Marilyn Monroe: A Life in Pictures (英語) ハードカバー – 2007/9/27
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The latest addition in the highly acclaimed A Life in Pictures series, this luxurious volume honors the legacy of one of the world's most beloved movie stars. Marilyn Monroe: A Life in Pictures is the only book to bring together all of the most iconic images of the legendary bombshell. Glamorous shots by celebrity photographers mix with casual snapshots and childhood portraits to span Marilyn's luminous but too-short life. Hundreds of evocative images, both lush and poignant, are interwoven with quotations by and about Marilyn to create an elegant collective portrait like no other. Aesthetically arresting throughout, this volume illuminates the life of a legend, both onscreen and off.
David Thomson is the author of the acclaimed books The New Biographical Dictionary of Film, Nicole Kidman, and The Whole Equation: A History of Hollywood. He lives in San Francisco.
Anne Verlhac is a design instructor and branding consultant. She lives in Paris with her husband and young daughter.
My only complaint about the pictures are: although there are about 2 or 3 pictures of her on the beach with the white bathing suit on, that's it. Why not put more of them, they are some of Marilyn's best pictures. Also, the pictures of her in the field in the blue dress, why not more? As is with the pictures of her in the field with the white dress. I don't understand.
I love all of the pictures of her at home in a relaxed state.
But the one thing that sensitive Marilyn Monroe fans might not like is the Foreword. David Thompson almost seems not to like her. But no one knows the exact truth about Marilyn's life, so the stuff he says may be true. If so, I feel sorry for her.
I don't know what to think of her, since I've read so much about her from different people. But it seems like she was a very complex person. Like myself, people don't know what to think about her. That's what I think draws me to her even more. I used to just love her for her wonderful pictures, but now it's fun learning more about her.
Although Mr. Thompson's foreword kind of irked me a little, this book is well worth it to a Marilyn fan or fan of beautiful pictures.
I hope this review helped someone. It's my first review, thanks for reading.
It is full of beautiful b&w and color photos, both portraits and unposed snapshots, many of which I haven't seen before. There are also many quotes included, both by MM and about her, and there is a brief timeline at the end of the book that gives an overview of many of the important events in her life. The very short biography at the beginning of the book is a bit drab, but the main story here is, of course, the pictures, which encompass so many of the moments of her life.
If you never got the chance to own Spada's "Monroe: Her Life in Pictures," this would make a nice replacement. This is a wonderful and eclectic gathering of photos, and would be an attractive addition to any MM library.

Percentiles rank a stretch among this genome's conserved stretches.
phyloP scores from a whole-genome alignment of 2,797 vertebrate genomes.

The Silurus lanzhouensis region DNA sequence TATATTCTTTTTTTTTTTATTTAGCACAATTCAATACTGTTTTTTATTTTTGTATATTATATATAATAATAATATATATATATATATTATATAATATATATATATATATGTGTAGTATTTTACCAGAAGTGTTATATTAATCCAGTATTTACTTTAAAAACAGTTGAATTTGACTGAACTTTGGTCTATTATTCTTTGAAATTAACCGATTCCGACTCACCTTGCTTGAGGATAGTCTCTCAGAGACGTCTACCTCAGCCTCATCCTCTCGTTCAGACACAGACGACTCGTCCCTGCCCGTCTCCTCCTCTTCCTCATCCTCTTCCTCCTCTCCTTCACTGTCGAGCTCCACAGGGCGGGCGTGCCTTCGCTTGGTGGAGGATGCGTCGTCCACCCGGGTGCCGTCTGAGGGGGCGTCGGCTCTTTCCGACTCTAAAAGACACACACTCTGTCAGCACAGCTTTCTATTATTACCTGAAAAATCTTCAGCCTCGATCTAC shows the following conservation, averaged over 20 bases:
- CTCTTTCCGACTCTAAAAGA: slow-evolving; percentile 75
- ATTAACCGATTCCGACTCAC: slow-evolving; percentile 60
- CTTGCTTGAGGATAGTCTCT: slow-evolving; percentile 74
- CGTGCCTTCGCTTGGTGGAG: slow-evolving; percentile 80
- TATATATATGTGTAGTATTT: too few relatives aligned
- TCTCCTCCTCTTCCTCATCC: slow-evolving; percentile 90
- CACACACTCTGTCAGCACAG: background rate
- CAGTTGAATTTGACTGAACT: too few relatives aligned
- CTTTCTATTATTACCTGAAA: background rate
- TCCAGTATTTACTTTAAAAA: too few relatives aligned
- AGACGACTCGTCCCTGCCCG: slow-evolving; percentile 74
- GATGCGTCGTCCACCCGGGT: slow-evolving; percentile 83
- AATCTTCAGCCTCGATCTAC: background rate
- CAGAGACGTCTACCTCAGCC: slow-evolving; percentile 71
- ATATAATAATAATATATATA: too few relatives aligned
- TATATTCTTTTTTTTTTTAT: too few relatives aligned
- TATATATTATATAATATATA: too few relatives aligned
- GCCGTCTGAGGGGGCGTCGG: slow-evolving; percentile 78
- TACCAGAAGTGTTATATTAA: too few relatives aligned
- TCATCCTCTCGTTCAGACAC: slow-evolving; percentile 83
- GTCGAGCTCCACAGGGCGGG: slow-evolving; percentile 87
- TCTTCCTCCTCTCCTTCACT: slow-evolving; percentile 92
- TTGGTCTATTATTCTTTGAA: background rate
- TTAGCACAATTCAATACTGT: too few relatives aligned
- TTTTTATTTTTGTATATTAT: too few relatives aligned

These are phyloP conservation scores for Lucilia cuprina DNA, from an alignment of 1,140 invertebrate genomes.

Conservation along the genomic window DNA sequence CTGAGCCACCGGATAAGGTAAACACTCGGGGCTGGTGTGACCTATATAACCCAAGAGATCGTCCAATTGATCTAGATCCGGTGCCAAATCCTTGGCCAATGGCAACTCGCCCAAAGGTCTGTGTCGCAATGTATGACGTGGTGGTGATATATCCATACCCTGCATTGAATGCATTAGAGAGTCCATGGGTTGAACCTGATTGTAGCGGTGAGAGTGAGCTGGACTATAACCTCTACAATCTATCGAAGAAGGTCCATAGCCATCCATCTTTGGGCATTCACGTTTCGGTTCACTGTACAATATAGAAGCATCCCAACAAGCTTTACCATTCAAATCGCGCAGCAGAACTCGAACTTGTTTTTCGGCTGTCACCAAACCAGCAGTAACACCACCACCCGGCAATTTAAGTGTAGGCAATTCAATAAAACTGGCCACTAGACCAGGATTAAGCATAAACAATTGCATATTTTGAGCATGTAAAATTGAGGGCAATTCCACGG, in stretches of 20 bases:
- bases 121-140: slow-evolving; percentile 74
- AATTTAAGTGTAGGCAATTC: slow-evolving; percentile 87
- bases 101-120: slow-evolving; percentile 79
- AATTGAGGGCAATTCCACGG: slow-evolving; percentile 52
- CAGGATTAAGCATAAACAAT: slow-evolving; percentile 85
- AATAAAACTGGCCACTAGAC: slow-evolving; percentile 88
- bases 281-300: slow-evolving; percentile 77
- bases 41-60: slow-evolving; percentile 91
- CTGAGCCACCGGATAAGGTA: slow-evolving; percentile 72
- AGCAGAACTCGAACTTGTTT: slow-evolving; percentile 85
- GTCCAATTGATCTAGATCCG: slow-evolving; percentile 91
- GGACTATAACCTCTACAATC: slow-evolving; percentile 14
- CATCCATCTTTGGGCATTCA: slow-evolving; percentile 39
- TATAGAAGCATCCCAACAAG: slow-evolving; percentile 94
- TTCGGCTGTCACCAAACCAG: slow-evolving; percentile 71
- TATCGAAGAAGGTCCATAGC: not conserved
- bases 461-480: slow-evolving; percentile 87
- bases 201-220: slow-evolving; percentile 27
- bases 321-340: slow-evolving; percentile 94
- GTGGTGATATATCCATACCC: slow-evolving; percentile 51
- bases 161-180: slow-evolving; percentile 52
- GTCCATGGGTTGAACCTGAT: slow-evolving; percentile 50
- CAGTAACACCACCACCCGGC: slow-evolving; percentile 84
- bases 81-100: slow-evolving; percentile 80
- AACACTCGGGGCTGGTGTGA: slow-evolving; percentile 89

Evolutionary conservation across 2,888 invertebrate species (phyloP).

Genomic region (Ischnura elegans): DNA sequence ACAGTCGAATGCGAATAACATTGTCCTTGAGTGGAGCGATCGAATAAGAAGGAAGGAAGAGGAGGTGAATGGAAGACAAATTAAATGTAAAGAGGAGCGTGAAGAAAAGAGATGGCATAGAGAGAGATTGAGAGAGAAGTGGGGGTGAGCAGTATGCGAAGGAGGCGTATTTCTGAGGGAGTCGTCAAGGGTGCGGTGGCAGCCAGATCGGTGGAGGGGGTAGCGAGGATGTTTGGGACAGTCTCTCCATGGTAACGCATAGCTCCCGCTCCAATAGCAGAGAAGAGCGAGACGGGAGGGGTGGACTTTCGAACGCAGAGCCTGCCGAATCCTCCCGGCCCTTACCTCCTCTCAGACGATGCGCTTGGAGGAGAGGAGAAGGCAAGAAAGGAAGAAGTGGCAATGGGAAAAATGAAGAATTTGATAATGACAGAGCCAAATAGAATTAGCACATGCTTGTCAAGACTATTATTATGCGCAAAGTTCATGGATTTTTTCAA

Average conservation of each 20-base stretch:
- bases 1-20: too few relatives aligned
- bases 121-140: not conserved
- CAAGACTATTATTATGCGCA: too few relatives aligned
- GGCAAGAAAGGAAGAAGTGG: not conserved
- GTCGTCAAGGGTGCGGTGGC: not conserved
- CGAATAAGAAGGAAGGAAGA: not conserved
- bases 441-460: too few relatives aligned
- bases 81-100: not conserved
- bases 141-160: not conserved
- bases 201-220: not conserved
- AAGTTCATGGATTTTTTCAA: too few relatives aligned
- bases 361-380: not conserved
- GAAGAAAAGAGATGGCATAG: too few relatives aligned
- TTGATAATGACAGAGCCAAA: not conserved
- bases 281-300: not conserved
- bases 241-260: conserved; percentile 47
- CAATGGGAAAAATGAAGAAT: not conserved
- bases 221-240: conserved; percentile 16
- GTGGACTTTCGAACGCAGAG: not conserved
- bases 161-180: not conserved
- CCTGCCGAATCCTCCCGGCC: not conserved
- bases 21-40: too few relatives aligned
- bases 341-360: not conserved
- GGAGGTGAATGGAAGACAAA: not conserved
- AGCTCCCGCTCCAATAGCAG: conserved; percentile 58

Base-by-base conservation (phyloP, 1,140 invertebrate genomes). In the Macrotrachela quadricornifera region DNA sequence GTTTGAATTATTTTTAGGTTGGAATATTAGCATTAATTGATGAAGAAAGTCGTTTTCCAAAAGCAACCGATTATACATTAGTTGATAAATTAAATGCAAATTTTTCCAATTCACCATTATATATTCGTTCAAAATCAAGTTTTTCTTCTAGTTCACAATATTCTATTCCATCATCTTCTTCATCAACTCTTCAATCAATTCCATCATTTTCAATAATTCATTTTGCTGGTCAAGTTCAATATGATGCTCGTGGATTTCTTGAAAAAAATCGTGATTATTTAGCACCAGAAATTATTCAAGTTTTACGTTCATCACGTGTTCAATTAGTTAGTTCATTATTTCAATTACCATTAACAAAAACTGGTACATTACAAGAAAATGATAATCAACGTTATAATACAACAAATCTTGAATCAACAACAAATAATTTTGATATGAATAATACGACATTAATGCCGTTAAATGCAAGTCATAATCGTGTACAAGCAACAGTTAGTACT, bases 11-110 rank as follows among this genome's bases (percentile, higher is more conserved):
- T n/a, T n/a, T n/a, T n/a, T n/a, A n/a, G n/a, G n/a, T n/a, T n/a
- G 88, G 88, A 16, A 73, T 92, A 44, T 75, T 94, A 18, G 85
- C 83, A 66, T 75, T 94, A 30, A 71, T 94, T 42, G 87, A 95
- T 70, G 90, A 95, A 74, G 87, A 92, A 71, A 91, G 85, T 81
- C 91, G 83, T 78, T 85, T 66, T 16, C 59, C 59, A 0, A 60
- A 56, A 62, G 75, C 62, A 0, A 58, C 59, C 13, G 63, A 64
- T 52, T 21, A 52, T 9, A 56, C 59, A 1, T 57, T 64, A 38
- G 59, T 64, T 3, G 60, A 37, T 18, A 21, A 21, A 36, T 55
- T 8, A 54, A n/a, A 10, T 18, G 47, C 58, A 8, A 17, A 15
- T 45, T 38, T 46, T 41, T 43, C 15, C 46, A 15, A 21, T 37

This book is full of rare and beautiful photos!
I own several Marilyn books and this is one of
the best photographic books I have seen.
The amazon price for this book can't be beat.
Recomended for the collector looking for
stunning Marilyn photos.
David Thomson writes a foreword that I just do not get. Is he trying to be clever? It sounds as if he has an aversion to Marilyn even after giving her credit for finally becoming an actress in the film Bus Stop. I honestly believe he does not like Marilyn in the slightest; holding it against her because of who she is personally! Thomson has a job to do though as he summarizes Monroe's life coldly & succinctly in less than 6 pages!
I realize this book is not titled "Marilyn A Glamorous Life" but still the photo selection presented here stymies me as well. While many pictures are totally unflattering to Marilyn, others are just not as powerful as a photograph in this type of book should be.
Case in point, the picture on page 148 of Marilyn making the trip to Ebbets Field in 1959; unnecessary. Pages 112 & 113 each show a different photo when Marilyn was being interviewed at The Waldorf-Astoria Hotel in February of 1956; the 2nd picture is far better at illustrating the scene at hand & also the more flattering of Marilyn, making it the ONE photo I would have used.
A single event in Marilyn's life more often than not is represented by a small group of pictures rather than one strong photo. Marilyn's trip to Bement, IL in 1955, 3 photos; a day in the life of Marilyn in New York, 1956, 4 photos; with Arthur Miller on the beach at Amagansett, NY, 4 photos. When covering a "life in pictures" of a famous woman who lived for 36 years in a mere 192 pages; I would think the selection process of the pictures to be used would be a little more thorough & precise so as to cover as much of that life as possible!
However, to the positive side, most photographs are presented in a very large, clean format so details are easy to see which is very much appreciated in a day of ever smaller images. I would say close to half of the pictures make very bold statements & are truly delightful to study; such as the on set photo of Marilyn (sipping from a bottle of Coke) and Jane Russell (checking her makeup in a hand held mirror) in their Little Rock costumes while making Gentlemen Prefer Blondes.
The majority of the pictures are black & white while the few color photos included are dark & muddy; not brilliant as one would expect. Quotations by Marilyn & others are liberally sprinkled throughout on brightly colored pages. This book is definitely an average attempt and not quite worth the hefty price it retails for. Look at the book before deciding whether to buy & then seek it at a discounted price!